Theoretically, that investor could look to do it alone, by taking out a subscription to one of the several trading screen programs on the market, which provide access to bond trading amongst other securities. The Bloomberg terminal is an example but it doesn’t come cheap at $1,500 per month for a single screen. Other prominent trading platforms are provided by Thomson Reuters, Morningstar and Dow Jones. But in each case the programs are very much aimed – and priced – at professional traders and brokers. Another key point to be kept firmly in mind is that, in part because of the absence of open, transparent exchanges, many bonds – and especially corporate issues – have poor liquidity, with few trades and the consequential risk that, once in, it may be difficult to get out of the investment.
The LSE’s ORB Market
With such issues – limited ‘retail’ access and illiquidity – in mind, the London Stock Exchange three years ago set up a quasi-retail electronic bond trading exchange, which it calls ‘ORB’ (Order book for Retail Bonds). We say ‘quasi’ because although it’s pitched at non-professional investors, it doesn’t allow any Tom, Dick or Harry to make a trade on any of the listed bonds. As with equities, you have to go through a broker-member of the LSE, of whom some 33 are currently listed as providing access to ORB. But there is an additional feature which brings this bond-trading mechanism closer to direct investor participation – DMA, for Direct Market Access.
In the words of the LSE’s explanatory brochure, DMA is “a service whereby London Stock Exchange Members are able to directly submit customer orders to the order book via their own systems.” The advantage for “sophisticated private investors” is that they can “take greater control of their trades by enabling them to place buy and sell orders directly on the London Stock Exchange’s order books.” To this point, just three brokers are listed as offering DMA and no doubt they’re pretty selective in granting this direct investor access via their own trading systems. Walk-ups, we can assume, won’t qualify.
From its launch in February 2010, with just £240 million raised that year, ORB has grown to now include more than 60 gilts and 100 corporate bonds, all with face values of £1,000 or less, and with £1.5 billion raised in participating bond issues in 2012. Of course, to this point the exchange represents only a small fraction of the tens of thousands of bonds on issue but it does afford private, retail investors in the UK, or with an interest in the UK market, to gain insights into representative government and private sector debt securities, and of course to trade them via participating market makers. And ORB-listed bonds now have their very own index – actually there are five discrete indices – courtesy of the FTSE ORB Index Series launched in January this year.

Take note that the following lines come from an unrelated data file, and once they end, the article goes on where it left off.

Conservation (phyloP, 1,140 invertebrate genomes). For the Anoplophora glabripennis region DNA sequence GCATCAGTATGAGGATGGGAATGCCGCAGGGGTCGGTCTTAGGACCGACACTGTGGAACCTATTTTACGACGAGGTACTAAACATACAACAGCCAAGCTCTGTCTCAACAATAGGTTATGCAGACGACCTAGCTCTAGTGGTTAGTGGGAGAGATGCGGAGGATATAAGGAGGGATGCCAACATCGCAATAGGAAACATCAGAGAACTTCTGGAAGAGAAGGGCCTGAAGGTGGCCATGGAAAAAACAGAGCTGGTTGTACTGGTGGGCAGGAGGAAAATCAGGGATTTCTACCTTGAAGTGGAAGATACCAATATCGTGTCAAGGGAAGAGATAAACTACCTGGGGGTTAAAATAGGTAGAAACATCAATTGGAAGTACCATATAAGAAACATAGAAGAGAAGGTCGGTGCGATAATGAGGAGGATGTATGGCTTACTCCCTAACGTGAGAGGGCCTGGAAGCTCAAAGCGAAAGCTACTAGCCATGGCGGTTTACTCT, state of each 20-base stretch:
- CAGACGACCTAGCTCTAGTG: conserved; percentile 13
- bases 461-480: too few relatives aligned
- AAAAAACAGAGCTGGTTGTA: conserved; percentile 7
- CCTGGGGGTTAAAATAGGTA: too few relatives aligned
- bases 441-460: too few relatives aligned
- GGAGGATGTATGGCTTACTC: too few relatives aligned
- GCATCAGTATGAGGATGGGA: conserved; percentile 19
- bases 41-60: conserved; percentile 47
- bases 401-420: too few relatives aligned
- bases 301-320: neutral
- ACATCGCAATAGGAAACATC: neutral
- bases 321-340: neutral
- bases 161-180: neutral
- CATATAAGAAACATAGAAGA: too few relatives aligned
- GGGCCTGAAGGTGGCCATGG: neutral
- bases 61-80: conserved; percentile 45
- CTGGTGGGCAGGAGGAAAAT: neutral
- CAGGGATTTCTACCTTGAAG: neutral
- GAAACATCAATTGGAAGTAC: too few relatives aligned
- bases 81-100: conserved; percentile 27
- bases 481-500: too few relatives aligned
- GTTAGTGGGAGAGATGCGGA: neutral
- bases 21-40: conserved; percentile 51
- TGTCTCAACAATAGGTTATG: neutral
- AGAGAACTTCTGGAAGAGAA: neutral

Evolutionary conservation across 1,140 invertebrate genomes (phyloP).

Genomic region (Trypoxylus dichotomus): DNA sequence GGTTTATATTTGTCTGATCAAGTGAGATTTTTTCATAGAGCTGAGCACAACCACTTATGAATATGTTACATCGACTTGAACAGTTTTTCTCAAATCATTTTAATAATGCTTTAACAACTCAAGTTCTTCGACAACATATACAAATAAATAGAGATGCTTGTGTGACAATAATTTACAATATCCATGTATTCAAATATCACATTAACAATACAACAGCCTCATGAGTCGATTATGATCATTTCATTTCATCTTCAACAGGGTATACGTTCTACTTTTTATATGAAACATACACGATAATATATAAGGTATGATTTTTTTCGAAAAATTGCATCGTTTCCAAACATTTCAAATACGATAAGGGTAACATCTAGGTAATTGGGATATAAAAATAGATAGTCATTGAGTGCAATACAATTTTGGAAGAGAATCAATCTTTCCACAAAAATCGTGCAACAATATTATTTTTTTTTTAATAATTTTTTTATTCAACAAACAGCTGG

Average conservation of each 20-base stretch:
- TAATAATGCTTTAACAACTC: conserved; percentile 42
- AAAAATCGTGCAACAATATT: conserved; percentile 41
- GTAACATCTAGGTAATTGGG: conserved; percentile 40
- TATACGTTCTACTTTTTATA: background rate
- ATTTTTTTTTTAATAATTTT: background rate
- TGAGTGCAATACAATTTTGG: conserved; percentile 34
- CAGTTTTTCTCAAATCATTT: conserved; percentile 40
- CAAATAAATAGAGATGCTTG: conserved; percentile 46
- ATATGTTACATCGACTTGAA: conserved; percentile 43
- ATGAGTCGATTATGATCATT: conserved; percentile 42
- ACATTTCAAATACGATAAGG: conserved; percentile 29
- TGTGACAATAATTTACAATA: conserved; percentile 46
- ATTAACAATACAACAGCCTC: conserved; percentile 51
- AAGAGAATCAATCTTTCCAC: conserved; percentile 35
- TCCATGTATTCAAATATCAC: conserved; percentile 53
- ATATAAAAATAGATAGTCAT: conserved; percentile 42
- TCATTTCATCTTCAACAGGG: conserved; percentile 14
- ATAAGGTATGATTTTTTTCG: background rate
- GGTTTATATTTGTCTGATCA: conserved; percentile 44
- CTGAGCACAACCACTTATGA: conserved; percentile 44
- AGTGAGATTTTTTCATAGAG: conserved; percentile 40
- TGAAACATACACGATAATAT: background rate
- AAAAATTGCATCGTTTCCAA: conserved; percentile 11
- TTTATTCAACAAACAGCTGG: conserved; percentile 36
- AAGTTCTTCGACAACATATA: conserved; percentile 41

V. Bond trading – groundwork critical
Actively investing – which is to say, trading – in bonds is not for everyone. Movements in bond prices, both individually and across categories (gilts, municipals, corporates, supra-nationals, junks, and so on) can appear to be capricious and unintelligible in the absence of sophisticated tracking and analytical tools. You can’t turn to the financial pages of your favourite daily paper and find the latest quoted bond prices. Beyond the listings on ORB, and the few similar systems now emerging in other countries, the bond markets are opaque and inaccessible to other than a select group of market makers.
Yet for investors willing to put in the time and effort needed to understand bonds, how they are priced, the critical importance of interest rate movements in the calculation of yields, the sensitivity of bond issues either generally or case-by-case to changes in both micro and macro-economic and fiscal policies and measures, bonds can be a very attractive alternative to equity securities. At the least, they merit serious consideration for portfolio diversification and hedging purposes.